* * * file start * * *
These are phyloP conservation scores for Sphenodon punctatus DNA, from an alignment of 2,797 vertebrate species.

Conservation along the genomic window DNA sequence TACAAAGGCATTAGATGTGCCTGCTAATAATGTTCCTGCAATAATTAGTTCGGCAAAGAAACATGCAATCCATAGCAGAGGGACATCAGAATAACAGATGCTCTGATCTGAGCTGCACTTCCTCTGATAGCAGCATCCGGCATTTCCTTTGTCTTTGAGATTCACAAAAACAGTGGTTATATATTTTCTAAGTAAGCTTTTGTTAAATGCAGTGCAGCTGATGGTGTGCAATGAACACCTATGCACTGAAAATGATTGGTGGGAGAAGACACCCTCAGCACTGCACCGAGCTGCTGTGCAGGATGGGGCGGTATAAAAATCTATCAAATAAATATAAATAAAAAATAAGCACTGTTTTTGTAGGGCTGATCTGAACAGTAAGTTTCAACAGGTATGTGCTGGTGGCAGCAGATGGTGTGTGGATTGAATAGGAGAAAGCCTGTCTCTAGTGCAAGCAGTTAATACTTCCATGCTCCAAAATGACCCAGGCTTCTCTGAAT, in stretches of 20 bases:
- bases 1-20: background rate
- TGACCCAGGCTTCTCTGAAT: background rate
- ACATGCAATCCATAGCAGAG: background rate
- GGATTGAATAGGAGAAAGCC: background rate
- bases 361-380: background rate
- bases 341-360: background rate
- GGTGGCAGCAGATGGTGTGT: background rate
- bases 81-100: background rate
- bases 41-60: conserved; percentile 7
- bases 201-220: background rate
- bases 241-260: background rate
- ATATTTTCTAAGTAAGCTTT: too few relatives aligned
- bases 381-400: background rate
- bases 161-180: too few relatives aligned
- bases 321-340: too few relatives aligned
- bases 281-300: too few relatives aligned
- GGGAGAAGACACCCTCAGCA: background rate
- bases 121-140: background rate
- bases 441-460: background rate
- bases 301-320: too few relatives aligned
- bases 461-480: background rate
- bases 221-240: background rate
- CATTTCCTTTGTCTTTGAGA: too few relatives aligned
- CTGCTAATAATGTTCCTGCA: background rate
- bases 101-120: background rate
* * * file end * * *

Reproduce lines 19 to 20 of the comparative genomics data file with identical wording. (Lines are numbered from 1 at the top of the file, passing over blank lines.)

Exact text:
- GGGAGAAGACACCCTCAGCA: background rate
- bases 121-140: background rate